There are four main types of ISA. Cash ISAs allow individuals to put money into a savings account in which any interest gained is tax free. Stocks and shares ISAs allow people to put some or all of their money into a variety of investments. These can include shares, bonds or funds.

The tax year, which runs from April 6th to April 5th, is quickly coming to an end. It is worth reviewing if there are any additional funds that can be put into ISA accounts.

ISA allowances cannot be backdated or carried forward to the following year. So, for example, If a person has £15,000 in a cash ISA and they don’t top it up before April 5th, £5,000 in savings and potential gains will be lost.

Simply put, if you don’t use it you’ll lose it. Once the new year starts the ISA allowance will reset.

Many may not be able to utilise the entire allowance, but it is generally advisable to put in as much as possible.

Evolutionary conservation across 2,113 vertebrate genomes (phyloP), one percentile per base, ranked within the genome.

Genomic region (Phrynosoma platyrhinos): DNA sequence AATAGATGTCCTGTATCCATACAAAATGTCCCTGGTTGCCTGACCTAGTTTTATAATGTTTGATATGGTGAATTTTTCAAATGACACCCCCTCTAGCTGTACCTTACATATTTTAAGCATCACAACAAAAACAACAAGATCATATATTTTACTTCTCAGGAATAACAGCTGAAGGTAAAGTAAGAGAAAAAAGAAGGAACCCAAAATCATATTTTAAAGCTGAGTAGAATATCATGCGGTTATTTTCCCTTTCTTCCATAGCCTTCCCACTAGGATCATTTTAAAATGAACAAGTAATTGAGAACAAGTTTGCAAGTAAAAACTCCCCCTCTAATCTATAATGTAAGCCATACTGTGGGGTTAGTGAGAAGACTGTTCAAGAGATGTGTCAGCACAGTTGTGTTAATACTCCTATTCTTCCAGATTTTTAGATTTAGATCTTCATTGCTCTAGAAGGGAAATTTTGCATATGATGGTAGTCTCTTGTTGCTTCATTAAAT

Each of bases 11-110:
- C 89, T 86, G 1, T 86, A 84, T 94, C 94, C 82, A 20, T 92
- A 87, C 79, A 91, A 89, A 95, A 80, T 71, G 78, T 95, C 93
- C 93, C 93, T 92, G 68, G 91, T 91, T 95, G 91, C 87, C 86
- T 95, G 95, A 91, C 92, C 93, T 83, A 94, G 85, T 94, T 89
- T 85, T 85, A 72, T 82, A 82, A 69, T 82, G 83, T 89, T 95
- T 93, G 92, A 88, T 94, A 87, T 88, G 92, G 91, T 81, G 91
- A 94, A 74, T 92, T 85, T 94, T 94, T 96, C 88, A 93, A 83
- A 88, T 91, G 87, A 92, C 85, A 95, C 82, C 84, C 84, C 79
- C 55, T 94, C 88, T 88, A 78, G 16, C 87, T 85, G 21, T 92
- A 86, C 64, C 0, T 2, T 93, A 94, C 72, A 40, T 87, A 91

Once the tax year is finished, any ISA accounts held will not be closed.

Savings held within ISAs, including any earn interest of investment returns within them, will be tax-free for as long as there is money in them.

For those who have yet to open any kind of ISA for this tax year there is still time to act.

There are many institutions which can provide individual savings accounts. These can include the more traditional options like banks and building societies, but also stock brokers and crowdfunding companies.

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To be able to qualify, you must be 16 or over for a cash ISA, 18 or over for a stocks and shares or innovative finance ISA.

A lifetime ISA is for anyone between 18 and 40. For all of them, there is a requirement to be a resident of the UK.

ISAs cannot be shares or held on another behalf but Junior ISAs can be set up for children.

Either a cash or stocks and shares ISA can be set up for children with a savings limit of £4,368 for the 2019 – 2020 tax year.



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